Whales & Dolphins, playing in Freedom!


This is what freedom looks like!

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25 thoughts on “Whales & Dolphins, playing in Freedom!

  1. The health and well-being of these whales compared with those imprisoned in theme parks is evident.

    I’m not sure what BC’s regulations are, but here in Washington State vessels are not allowed (among other things) to intercept their path (“getting you ahead of them so you get the best possible view as they come towards you”). Kayaking tours are a great (and far more exciting!) alternative (kayaks are subject to the same regulations), and on San Juan Island there are several places to observe whales from shore. If you choose a motor vessel tour, be sure to chose one that is a member of the Pacific Whale Watch Association.

    • Carmen and I were having a discussion about this. The use of motor vessels is a very bad idea anyway. Although the whales were having fun, the sound must have been incredible underwater. To me, the only real answer would be to use schooners or the like.

      Thanks for your informative comment, Camilla, especially the advice about the Pacific Whale Watch Association. ๐Ÿ™‚

      • Thanks, Amelia! I looked up the regs for southern BC, and they are essentially the same as for the US side. I’m sure the blogger who filmed this amazing footage was not aware, but if the boat captain was indeed positioning the boat in the path of oncoming whales, he was performing an illegal activity, subject to potentially very high fines.

        In addition, vessels are required to remain 100 meters away from whales, on the offshore side, refrain from making loud noises (including shouting), limit their viewing time to 30 minutes, and whenever it is safe to do so, to cut their engines altogether. Membership in the Pacific Whale Watch Association is a good assurance that a company is adhering to these rules and the accepted “Whale Wise” guidelines.

        I haven’t heard of specific sailing tours, but it sounds wonderful…maybe that’s a niche market yet to be filled? ๐Ÿ™‚

        • It’s good to know associations like this exist. Camilla. focusing on the whales’ well-being at all times. As to the niche market, if I knew how to sail a large boat, I’d give it some thought (financial circumstances permitting LOL) What a great way to earn a living ๐Ÿ™‚

  2. I agree with all you say, Amelia, you have expressed it beautifully. There is a conflict, how can we watch wildlife with the least intrusion or disruption to their lives, without leaving a human imprint, as well. The whalewatching ships carry many tourists at once, as you say, and they make round trips the whole day long. I find it stressful that they make such a loud persistent underwater noise to see creatures who depend on acoustics to survive. I find it wrong that they market the idea of cetaceans not being disturbed by the noise of motorized vessels. If only by sailing the wind, as you so wisely suggest, or paddling the way humans could visit them.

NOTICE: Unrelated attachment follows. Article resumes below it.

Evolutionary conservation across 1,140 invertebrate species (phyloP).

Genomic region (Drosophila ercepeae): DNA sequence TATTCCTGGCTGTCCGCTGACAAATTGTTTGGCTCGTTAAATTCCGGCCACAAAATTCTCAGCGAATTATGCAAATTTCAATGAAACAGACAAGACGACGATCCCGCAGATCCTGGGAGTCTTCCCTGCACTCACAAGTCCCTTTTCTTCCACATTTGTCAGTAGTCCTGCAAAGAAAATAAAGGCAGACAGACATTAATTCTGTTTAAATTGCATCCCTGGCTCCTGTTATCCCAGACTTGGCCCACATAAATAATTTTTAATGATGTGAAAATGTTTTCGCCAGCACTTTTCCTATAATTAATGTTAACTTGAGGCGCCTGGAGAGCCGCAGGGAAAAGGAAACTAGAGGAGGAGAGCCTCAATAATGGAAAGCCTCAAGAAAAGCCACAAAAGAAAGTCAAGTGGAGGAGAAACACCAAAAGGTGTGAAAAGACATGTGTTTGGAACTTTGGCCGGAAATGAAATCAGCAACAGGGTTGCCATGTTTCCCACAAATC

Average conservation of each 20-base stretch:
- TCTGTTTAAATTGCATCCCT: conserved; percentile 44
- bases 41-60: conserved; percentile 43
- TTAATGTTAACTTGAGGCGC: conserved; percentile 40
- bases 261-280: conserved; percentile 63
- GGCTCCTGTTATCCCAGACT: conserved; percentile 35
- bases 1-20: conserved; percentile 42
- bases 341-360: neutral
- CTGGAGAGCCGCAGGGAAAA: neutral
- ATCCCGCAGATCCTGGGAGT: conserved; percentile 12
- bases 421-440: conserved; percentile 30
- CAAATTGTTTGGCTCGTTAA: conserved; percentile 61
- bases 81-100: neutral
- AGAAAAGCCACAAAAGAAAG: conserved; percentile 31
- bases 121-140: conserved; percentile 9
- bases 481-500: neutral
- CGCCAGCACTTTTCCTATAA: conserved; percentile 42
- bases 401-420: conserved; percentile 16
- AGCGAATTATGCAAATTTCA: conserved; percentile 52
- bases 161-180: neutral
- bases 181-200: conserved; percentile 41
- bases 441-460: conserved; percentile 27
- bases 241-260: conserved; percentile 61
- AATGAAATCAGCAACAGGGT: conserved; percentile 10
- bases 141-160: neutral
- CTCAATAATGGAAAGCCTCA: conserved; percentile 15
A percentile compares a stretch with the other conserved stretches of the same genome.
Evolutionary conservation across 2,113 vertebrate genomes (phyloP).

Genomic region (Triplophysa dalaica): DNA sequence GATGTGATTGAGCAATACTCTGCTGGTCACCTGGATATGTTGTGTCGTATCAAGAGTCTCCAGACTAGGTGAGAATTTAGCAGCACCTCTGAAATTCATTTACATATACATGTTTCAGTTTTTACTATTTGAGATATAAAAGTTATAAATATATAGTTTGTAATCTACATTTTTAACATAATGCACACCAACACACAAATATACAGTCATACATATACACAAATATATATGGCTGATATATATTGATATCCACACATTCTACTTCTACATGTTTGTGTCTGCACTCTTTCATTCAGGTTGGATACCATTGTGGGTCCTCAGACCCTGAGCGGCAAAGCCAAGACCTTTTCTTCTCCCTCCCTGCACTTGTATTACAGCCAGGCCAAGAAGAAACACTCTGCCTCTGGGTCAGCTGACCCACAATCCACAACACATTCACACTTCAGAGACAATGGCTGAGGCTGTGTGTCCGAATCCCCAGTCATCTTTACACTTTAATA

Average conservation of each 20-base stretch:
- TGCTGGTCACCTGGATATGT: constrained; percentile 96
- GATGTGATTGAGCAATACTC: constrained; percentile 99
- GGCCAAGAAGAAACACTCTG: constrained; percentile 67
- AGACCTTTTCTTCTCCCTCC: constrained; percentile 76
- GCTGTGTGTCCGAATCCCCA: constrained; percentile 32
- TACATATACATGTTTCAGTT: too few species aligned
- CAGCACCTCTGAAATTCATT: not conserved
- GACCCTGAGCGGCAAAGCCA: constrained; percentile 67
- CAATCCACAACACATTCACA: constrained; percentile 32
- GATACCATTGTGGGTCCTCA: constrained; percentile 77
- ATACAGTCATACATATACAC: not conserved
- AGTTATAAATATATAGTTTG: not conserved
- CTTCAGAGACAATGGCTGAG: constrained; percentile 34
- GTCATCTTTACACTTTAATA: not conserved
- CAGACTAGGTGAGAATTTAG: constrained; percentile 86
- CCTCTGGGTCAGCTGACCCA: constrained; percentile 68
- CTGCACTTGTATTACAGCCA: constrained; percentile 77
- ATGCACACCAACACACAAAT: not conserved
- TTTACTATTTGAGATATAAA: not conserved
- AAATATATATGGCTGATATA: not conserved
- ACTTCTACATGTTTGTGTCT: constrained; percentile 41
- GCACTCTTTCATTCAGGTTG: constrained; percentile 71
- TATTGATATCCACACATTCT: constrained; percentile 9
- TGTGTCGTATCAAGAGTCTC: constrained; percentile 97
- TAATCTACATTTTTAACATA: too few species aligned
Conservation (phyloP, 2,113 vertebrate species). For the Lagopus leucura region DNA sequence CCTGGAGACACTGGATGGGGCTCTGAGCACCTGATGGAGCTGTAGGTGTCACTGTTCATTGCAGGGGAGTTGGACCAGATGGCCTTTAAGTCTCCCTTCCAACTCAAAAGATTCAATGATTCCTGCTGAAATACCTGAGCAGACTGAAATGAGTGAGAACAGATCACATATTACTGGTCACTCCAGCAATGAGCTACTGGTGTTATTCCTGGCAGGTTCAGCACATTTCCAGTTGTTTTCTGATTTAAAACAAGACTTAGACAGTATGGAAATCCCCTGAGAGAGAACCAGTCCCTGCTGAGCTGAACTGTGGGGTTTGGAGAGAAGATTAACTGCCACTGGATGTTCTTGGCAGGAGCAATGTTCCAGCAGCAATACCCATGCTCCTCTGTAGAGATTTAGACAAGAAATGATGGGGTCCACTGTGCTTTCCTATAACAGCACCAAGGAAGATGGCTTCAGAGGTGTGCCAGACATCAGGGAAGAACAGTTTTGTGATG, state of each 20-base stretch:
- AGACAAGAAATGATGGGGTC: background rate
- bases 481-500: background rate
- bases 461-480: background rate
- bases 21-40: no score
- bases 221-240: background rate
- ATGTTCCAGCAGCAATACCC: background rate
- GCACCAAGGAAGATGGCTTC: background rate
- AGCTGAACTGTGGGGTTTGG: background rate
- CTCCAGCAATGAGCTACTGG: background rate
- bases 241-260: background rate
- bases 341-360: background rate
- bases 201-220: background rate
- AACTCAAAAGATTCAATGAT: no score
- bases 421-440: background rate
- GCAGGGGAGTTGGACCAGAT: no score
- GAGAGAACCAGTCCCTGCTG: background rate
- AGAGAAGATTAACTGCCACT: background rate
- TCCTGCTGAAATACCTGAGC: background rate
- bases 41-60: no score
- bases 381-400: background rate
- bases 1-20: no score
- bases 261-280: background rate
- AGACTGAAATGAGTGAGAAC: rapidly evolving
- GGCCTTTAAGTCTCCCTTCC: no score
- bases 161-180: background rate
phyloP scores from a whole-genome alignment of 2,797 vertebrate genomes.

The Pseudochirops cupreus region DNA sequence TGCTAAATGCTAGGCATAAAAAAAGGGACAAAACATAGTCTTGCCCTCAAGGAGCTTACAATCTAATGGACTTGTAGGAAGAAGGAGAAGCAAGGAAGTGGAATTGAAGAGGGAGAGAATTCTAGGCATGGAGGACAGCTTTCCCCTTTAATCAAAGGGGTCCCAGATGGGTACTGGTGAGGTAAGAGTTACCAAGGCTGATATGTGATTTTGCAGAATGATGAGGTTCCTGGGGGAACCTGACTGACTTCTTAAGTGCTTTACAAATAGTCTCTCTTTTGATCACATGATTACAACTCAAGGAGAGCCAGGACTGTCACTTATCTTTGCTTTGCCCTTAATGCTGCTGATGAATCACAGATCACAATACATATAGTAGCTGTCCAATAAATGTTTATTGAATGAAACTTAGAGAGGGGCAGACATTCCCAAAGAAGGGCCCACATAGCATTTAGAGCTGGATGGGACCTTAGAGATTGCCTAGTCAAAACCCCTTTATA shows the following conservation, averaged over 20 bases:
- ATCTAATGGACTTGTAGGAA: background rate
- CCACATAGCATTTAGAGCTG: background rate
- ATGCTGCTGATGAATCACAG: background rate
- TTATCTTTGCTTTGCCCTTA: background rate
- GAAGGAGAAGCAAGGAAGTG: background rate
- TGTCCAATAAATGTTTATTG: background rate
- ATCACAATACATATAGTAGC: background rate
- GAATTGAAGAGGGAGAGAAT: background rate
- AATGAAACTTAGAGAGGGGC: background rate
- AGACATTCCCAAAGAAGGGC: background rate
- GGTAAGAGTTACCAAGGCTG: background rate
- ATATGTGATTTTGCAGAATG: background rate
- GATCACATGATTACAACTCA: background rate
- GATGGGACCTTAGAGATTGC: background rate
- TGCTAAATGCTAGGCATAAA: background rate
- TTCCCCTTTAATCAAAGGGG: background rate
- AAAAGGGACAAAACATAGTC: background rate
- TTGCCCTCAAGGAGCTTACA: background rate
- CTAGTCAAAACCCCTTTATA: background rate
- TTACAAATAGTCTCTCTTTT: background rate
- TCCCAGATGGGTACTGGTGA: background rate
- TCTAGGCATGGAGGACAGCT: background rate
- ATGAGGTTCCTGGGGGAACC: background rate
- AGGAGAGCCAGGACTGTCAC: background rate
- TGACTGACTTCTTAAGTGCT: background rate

As always, it is a question of finding a win-win solution, a suitable solution as you mention. Humans, to be inspired by the beauty of cetaceans in the wild and the latter, in turn, to win, perhaps, new compassionate hearts who will work hard to protect them.

    โ™ฅ โ™ฅ โ™ฅ

    • Personally, I could not imagine anything more beautiful than to be aboard a boat with sails hearing only the wind and the ocean. Total tranquillity through which to enjoy perhaps the sighting of whales and dolphins. That way, awareness is still alive and well, and, hopefully, the animals will not be too disturbed.

      November is manatee awareness month, Carmen, which I am sure you will know, and I will be putting up a post later. There are certain rules in there which apply to the migration. Some of the rules would fit extremely well into whale watching activities. ~ Amelia ๐Ÿ™‚

  3. This is how they should be, free, wonderful creatures!. They are orcas, not killers, when are they going to be addressed properly?. I celebrate with you, Amelia, the freedom of cetaceans in all their splendour.

    This video also brings an intrinsically related subject: the ethics of whalewatching tourism. As beautiful as it might be to see them personally, I am partial to vessel sighting activities because of the motor noise and disturbance this causes to their highly sensitive lives. Tourists need to sail for hours, so powerful engines are needed. This video brings a mixture of feelings to me because of their 27-foot long, high-speed tour vessel with twin engines.

    We have a large whalewatching activity off the coast of Boston, where the Stellwagen marine sanctuary is located and whale mums come here to give birth. Because I love them, I never took a trip. I think that we should put their interests ahead of ours. But, if any human activity unrelated to welfare must be there, let it be watching, not hunting. โ™ฅ

    • I suppose the best way would be to use schooners and/or other masted vessels. The use of powered vessels suggests cramming in as many trips as they can into a day/week. Greed raises its ugly head again – or, perhaps someone is just trying to make a living!

      I always think if people can’t see the animals in the wild at all, though, they may lose interest in them. So. it is a question of finding a suitable solution for both the whales and the tourists. Especially where you say, off the coast of Boston, the mothers come into the sanctuary to birth. That deserves special attention from those who make the rules.

      I totally agree with you, Carmen, the interests of the animals MUST be put first at all times. Yet another boulder to push uphill, my friend ๐Ÿ™‚

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